The attorney said she also learned Anderson's killer appeared to mirror the Golden State Killer's MO: "We found out that the murderer spent hours in her house after the murder. And he had cooked food and eaten food in her kitchen. We found out that upstairs the Andersons had these decorative rum bottles... and a couple of them had been opened."
Anderson also had a drainage ditch .3 miles from her house, said Kelly.
That "starting ringing bells," he said, because "that may be the most consistent feature of the houses that DeAngelo attacked -- the proximity to drainage canals."
Della Donna continued with her research, interviewing those who knew Anderson as well as Evins' ex-wife and daughter.
"We put together a massive factual statement with all of our evidence we found out from interviewing some of these witnesses," she said, "including there was a gas can on [Anderson's] counter. And one of the theories police had was Evins gained access to Anderson's house by this ruse that he had run out of gas -- this gas can was important to their case. We found out that gas can was Joan Anderson's."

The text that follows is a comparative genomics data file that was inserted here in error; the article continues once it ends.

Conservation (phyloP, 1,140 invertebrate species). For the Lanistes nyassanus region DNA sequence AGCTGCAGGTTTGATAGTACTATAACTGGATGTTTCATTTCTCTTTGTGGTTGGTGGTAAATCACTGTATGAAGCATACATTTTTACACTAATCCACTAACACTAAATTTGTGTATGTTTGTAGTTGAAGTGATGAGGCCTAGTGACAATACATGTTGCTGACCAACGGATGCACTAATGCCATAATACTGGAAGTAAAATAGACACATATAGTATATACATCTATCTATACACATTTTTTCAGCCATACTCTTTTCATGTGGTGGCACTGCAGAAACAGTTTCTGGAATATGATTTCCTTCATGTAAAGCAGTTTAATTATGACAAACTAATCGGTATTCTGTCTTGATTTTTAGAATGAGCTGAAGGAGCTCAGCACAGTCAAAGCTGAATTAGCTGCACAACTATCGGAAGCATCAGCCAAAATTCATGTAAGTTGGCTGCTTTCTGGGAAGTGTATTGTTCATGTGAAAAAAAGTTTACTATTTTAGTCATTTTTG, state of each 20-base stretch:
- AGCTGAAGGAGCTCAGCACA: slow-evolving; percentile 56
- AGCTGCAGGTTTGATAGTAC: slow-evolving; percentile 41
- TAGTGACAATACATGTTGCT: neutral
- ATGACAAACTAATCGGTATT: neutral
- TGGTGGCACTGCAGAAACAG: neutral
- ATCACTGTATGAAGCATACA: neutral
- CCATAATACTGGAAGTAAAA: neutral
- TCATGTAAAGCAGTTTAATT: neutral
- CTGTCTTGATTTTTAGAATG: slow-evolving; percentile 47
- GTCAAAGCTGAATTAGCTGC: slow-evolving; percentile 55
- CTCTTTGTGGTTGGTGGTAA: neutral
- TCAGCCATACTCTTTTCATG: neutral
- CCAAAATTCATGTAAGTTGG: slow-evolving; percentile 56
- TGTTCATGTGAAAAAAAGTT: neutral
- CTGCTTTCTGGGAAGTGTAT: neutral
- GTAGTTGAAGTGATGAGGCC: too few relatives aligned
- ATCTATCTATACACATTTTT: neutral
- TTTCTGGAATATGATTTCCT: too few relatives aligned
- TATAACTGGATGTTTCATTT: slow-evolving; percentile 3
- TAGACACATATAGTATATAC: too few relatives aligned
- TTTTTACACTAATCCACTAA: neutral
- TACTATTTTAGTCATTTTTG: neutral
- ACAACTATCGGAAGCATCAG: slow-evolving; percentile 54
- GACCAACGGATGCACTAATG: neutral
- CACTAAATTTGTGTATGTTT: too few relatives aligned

DA to review the case
Della Donna said she's 99 percent sure that Evins didn't commit the killing.
Kelly also feels "very confident" that Evins was not Anderson's killer.
"There's no evidence [Evins] did it. Did DeAngelo do it? I don't know. ... it's hard to put probabilities on these things, but it sure looks like he did it. I think he did. But we have to look more carefully at it," Kelly said. "There's no reason to think we know about all of DeAngelo's murders. So if a murder like this happens in an area we know he operated, and has all these points in common with his MO, that needs to be looked at more carefully... and look carefully at the DNA and see if he can be linked to it."
She's about 90 percent certain the Golden State Killer was behind Anderson's murder, she added, and said the "Golden State Killer" expert investigators are open to her theory.
Della Donna submitted her argument to prosecutors several weeks ago and the Orange County district attorney's office agreed to review Evins' case, district attorney’s office spokeswoman Michelle Van Der Linden told ABC News.
"It's their responsibility now to find if there is any DNA [from Anderson's case] and test it," Della Donna said. "If there is no DNA then we're going to look at this case as filing a posthumously writ of habeas corpus to have Evins declared innocent."
"If any evidence does exist -- and they are testing that to see if there's a different outcome -- the Orange County district attorney's office is ready to follow that in any direction it goes," Van Der Linden said. "We are interested in seeing justice go wherever it leads."